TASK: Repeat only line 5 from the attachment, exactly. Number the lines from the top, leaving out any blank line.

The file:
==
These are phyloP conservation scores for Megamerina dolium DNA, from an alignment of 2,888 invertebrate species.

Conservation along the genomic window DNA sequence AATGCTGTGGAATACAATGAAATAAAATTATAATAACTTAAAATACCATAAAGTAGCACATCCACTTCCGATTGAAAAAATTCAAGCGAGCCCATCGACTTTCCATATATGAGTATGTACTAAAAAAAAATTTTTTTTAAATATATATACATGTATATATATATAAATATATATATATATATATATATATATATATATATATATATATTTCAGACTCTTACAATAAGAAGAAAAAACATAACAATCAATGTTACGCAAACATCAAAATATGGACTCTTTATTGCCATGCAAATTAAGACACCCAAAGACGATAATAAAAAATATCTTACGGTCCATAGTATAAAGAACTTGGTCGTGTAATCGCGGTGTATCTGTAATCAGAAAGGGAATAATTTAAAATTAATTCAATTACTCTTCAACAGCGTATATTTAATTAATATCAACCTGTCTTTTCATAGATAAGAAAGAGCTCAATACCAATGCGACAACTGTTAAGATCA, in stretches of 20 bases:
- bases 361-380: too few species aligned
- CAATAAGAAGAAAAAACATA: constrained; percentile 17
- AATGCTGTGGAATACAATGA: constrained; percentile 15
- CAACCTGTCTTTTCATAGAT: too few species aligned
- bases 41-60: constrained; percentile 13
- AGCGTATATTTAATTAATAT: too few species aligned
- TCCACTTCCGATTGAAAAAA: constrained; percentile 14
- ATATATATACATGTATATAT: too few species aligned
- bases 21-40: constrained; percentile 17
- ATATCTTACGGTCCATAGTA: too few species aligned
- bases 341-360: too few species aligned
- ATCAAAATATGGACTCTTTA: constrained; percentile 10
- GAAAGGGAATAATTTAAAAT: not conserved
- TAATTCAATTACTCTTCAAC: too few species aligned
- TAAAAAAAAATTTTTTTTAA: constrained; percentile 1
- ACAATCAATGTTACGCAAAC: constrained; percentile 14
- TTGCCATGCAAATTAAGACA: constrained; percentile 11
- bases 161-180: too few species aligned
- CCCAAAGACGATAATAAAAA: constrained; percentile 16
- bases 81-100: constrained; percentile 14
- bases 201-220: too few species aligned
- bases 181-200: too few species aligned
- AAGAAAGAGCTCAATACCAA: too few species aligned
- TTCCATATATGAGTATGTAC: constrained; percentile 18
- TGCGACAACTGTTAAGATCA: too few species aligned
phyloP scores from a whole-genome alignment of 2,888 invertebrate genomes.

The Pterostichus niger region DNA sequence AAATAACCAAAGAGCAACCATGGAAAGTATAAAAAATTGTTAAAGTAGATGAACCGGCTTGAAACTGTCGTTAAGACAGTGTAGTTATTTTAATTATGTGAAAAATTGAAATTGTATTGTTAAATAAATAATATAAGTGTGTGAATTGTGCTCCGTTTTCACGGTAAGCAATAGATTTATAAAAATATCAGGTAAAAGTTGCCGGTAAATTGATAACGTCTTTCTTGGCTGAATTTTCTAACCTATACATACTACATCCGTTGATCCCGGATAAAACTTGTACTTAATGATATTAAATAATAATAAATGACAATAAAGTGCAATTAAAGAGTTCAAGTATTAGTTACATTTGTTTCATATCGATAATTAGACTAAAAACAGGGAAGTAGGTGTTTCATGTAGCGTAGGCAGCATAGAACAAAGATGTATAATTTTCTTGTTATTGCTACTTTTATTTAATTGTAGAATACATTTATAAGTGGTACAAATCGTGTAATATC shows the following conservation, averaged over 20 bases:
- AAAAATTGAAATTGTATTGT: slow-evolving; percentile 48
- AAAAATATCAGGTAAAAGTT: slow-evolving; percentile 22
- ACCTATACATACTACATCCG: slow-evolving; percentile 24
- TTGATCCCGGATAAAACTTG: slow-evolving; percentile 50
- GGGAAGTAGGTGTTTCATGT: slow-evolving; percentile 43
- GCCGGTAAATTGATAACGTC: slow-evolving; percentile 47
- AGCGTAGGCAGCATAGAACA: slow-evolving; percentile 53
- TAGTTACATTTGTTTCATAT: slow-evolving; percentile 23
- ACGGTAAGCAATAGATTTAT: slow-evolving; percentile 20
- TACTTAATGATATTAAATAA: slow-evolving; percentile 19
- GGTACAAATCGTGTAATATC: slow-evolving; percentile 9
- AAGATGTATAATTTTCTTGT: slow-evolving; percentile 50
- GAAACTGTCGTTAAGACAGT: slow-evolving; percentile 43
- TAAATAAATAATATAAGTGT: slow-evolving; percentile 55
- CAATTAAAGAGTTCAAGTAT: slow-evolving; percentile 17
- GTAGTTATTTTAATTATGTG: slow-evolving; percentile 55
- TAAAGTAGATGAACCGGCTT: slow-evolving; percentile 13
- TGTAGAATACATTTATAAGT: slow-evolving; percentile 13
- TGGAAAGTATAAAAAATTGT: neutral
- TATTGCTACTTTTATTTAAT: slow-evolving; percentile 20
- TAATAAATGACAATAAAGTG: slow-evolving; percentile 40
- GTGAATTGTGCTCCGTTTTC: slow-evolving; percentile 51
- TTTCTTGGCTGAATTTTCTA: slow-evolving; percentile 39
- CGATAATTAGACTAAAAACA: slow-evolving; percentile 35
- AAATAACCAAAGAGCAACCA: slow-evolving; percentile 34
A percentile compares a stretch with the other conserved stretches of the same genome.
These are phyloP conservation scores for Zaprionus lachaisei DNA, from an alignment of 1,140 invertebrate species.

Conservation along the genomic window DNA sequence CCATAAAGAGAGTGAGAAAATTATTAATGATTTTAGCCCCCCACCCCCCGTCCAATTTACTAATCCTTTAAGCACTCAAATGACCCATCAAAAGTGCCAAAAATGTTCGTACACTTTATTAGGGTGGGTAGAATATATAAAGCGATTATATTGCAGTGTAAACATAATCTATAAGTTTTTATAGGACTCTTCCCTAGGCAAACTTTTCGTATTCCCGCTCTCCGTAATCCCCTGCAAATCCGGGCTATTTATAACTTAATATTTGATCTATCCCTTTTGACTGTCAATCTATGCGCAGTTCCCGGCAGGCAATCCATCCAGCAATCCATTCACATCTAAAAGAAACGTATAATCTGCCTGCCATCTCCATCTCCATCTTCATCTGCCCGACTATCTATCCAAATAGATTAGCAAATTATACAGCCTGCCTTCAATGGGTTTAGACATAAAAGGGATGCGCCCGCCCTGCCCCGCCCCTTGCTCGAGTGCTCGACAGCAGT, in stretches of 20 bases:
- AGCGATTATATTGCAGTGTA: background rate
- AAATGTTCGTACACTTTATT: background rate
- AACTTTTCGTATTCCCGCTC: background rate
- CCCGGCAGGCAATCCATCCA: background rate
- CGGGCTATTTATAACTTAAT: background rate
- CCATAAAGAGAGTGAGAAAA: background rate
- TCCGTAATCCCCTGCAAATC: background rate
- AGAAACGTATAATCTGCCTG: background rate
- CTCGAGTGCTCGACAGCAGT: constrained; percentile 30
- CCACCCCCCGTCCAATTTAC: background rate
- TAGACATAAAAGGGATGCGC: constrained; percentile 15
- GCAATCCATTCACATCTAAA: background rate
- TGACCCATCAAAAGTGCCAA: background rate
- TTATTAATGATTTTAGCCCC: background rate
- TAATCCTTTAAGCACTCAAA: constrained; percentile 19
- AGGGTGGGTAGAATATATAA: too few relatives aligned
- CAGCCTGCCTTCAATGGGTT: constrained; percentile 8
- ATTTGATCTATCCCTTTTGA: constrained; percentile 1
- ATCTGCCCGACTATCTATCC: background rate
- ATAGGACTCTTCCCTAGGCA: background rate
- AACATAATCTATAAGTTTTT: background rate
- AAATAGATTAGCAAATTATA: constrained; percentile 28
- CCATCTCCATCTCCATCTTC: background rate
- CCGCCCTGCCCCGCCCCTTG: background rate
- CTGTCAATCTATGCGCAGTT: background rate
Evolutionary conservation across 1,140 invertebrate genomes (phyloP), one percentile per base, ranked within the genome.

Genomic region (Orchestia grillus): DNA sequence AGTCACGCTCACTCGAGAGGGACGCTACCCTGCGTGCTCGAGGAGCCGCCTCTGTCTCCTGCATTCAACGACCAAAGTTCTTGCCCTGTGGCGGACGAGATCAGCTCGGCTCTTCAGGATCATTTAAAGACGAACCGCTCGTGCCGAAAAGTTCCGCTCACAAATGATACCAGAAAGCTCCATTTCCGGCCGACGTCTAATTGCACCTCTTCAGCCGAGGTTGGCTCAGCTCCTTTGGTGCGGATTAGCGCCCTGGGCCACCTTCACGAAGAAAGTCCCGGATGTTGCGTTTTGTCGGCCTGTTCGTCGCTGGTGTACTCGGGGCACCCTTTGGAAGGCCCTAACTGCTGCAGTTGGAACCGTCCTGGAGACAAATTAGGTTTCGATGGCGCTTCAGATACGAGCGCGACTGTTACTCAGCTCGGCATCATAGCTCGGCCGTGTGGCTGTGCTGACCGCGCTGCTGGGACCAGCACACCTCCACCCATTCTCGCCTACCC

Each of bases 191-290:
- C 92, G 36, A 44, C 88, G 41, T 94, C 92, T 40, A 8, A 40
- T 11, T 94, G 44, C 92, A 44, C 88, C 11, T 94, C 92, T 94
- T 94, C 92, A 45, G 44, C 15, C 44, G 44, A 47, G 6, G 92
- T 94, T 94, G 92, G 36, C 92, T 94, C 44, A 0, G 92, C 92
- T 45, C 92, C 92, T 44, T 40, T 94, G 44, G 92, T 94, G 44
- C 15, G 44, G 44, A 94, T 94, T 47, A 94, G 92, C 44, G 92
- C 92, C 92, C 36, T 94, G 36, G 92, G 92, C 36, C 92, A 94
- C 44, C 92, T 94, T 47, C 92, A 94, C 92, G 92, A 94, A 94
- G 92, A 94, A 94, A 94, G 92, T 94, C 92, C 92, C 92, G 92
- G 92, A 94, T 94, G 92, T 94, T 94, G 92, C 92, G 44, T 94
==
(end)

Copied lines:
- AATGCTGTGGAATACAATGA: constrained; percentile 15